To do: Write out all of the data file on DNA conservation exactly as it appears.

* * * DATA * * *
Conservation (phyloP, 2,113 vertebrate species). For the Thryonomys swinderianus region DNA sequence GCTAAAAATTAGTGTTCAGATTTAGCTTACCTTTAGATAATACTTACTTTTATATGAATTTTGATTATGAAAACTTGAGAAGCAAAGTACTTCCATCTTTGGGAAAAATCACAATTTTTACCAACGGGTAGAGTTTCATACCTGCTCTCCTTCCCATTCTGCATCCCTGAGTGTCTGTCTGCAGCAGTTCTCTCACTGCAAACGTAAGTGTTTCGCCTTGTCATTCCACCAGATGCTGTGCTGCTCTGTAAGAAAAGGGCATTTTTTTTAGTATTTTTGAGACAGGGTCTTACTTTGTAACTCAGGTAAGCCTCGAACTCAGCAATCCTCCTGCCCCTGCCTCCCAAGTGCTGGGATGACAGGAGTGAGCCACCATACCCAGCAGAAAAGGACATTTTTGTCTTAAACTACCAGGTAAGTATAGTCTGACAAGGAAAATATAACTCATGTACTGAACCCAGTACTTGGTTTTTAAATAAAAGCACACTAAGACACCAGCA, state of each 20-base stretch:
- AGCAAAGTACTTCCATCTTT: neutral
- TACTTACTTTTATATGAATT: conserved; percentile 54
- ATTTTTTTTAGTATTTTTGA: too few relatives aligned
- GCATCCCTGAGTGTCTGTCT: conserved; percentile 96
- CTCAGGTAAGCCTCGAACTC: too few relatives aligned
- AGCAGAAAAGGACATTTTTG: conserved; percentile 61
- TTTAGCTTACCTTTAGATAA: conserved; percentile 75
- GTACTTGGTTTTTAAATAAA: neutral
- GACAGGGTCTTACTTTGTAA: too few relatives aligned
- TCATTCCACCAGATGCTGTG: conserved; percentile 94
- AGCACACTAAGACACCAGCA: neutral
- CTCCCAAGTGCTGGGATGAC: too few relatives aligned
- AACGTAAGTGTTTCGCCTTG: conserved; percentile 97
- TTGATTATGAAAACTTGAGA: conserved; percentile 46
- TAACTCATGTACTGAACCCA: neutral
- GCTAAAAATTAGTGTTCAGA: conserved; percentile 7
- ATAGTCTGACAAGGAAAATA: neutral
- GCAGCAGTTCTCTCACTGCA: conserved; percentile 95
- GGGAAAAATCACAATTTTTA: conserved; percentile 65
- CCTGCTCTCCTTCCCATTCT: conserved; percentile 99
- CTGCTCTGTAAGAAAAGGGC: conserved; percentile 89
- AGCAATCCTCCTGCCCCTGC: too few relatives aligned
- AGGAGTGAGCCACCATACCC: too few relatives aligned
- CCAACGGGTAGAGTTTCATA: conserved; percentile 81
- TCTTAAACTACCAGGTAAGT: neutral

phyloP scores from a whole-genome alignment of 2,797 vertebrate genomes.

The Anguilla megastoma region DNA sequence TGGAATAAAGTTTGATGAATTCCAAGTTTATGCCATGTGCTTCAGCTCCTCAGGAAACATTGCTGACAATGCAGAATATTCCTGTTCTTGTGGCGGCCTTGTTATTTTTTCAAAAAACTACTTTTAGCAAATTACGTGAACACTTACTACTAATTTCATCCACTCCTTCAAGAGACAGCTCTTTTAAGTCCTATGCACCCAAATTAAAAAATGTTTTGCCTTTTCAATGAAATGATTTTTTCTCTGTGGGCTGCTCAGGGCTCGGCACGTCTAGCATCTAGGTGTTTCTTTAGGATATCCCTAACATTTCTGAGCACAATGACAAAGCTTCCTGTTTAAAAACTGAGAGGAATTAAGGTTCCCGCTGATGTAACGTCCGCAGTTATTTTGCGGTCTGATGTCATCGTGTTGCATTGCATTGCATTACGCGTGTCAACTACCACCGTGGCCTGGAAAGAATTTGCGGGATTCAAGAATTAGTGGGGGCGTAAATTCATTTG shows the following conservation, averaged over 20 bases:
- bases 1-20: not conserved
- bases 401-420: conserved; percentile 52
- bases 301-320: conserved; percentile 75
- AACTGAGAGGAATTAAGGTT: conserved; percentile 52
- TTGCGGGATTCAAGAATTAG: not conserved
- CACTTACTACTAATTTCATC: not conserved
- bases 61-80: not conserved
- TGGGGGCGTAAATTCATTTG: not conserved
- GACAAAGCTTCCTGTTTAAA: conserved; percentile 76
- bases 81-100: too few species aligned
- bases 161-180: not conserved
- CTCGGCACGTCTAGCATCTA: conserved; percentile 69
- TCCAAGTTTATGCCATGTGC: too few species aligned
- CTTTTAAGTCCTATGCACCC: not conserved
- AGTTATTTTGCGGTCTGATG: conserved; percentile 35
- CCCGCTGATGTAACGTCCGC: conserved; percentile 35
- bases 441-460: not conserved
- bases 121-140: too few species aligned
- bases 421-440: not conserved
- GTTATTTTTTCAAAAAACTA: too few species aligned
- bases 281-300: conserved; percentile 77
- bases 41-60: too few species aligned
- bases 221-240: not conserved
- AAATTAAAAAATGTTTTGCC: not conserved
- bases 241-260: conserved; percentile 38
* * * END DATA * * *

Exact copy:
Conservation (phyloP, 2,113 vertebrate species). For the Thryonomys swinderianus region DNA sequence GCTAAAAATTAGTGTTCAGATTTAGCTTACCTTTAGATAATACTTACTTTTATATGAATTTTGATTATGAAAACTTGAGAAGCAAAGTACTTCCATCTTTGGGAAAAATCACAATTTTTACCAACGGGTAGAGTTTCATACCTGCTCTCCTTCCCATTCTGCATCCCTGAGTGTCTGTCTGCAGCAGTTCTCTCACTGCAAACGTAAGTGTTTCGCCTTGTCATTCCACCAGATGCTGTGCTGCTCTGTAAGAAAAGGGCATTTTTTTTAGTATTTTTGAGACAGGGTCTTACTTTGTAACTCAGGTAAGCCTCGAACTCAGCAATCCTCCTGCCCCTGCCTCCCAAGTGCTGGGATGACAGGAGTGAGCCACCATACCCAGCAGAAAAGGACATTTTTGTCTTAAACTACCAGGTAAGTATAGTCTGACAAGGAAAATATAACTCATGTACTGAACCCAGTACTTGGTTTTTAAATAAAAGCACACTAAGACACCAGCA, state of each 20-base stretch:
- AGCAAAGTACTTCCATCTTT: neutral
- TACTTACTTTTATATGAATT: conserved; percentile 54
- ATTTTTTTTAGTATTTTTGA: too few relatives aligned
- GCATCCCTGAGTGTCTGTCT: conserved; percentile 96
- CTCAGGTAAGCCTCGAACTC: too few relatives aligned
- AGCAGAAAAGGACATTTTTG: conserved; percentile 61
- TTTAGCTTACCTTTAGATAA: conserved; percentile 75
- GTACTTGGTTTTTAAATAAA: neutral
- GACAGGGTCTTACTTTGTAA: too few relatives aligned
- TCATTCCACCAGATGCTGTG: conserved; percentile 94
- AGCACACTAAGACACCAGCA: neutral
- CTCCCAAGTGCTGGGATGAC: too few relatives aligned
- AACGTAAGTGTTTCGCCTTG: conserved; percentile 97
- TTGATTATGAAAACTTGAGA: conserved; percentile 46
- TAACTCATGTACTGAACCCA: neutral
- GCTAAAAATTAGTGTTCAGA: conserved; percentile 7
- ATAGTCTGACAAGGAAAATA: neutral
- GCAGCAGTTCTCTCACTGCA: conserved; percentile 95
- GGGAAAAATCACAATTTTTA: conserved; percentile 65
- CCTGCTCTCCTTCCCATTCT: conserved; percentile 99
- CTGCTCTGTAAGAAAAGGGC: conserved; percentile 89
- AGCAATCCTCCTGCCCCTGC: too few relatives aligned
- AGGAGTGAGCCACCATACCC: too few relatives aligned
- CCAACGGGTAGAGTTTCATA: conserved; percentile 81
- TCTTAAACTACCAGGTAAGT: neutral

phyloP scores from a whole-genome alignment of 2,797 vertebrate genomes.

The Anguilla megastoma region DNA sequence TGGAATAAAGTTTGATGAATTCCAAGTTTATGCCATGTGCTTCAGCTCCTCAGGAAACATTGCTGACAATGCAGAATATTCCTGTTCTTGTGGCGGCCTTGTTATTTTTTCAAAAAACTACTTTTAGCAAATTACGTGAACACTTACTACTAATTTCATCCACTCCTTCAAGAGACAGCTCTTTTAAGTCCTATGCACCCAAATTAAAAAATGTTTTGCCTTTTCAATGAAATGATTTTTTCTCTGTGGGCTGCTCAGGGCTCGGCACGTCTAGCATCTAGGTGTTTCTTTAGGATATCCCTAACATTTCTGAGCACAATGACAAAGCTTCCTGTTTAAAAACTGAGAGGAATTAAGGTTCCCGCTGATGTAACGTCCGCAGTTATTTTGCGGTCTGATGTCATCGTGTTGCATTGCATTGCATTACGCGTGTCAACTACCACCGTGGCCTGGAAAGAATTTGCGGGATTCAAGAATTAGTGGGGGCGTAAATTCATTTG shows the following conservation, averaged over 20 bases:
- bases 1-20: not conserved
- bases 401-420: conserved; percentile 52
- bases 301-320: conserved; percentile 75
- AACTGAGAGGAATTAAGGTT: conserved; percentile 52
- TTGCGGGATTCAAGAATTAG: not conserved
- CACTTACTACTAATTTCATC: not conserved
- bases 61-80: not conserved
- TGGGGGCGTAAATTCATTTG: not conserved
- GACAAAGCTTCCTGTTTAAA: conserved; percentile 76
- bases 81-100: too few species aligned
- bases 161-180: not conserved
- CTCGGCACGTCTAGCATCTA: conserved; percentile 69
- TCCAAGTTTATGCCATGTGC: too few species aligned
- CTTTTAAGTCCTATGCACCC: not conserved
- AGTTATTTTGCGGTCTGATG: conserved; percentile 35
- CCCGCTGATGTAACGTCCGC: conserved; percentile 35
- bases 441-460: not conserved
- bases 121-140: too few species aligned
- bases 421-440: not conserved
- GTTATTTTTTCAAAAAACTA: too few species aligned
- bases 281-300: conserved; percentile 77
- bases 41-60: too few species aligned
- bases 221-240: not conserved
- AAATTAAAAAATGTTTTGCC: not conserved
- bases 241-260: conserved; percentile 38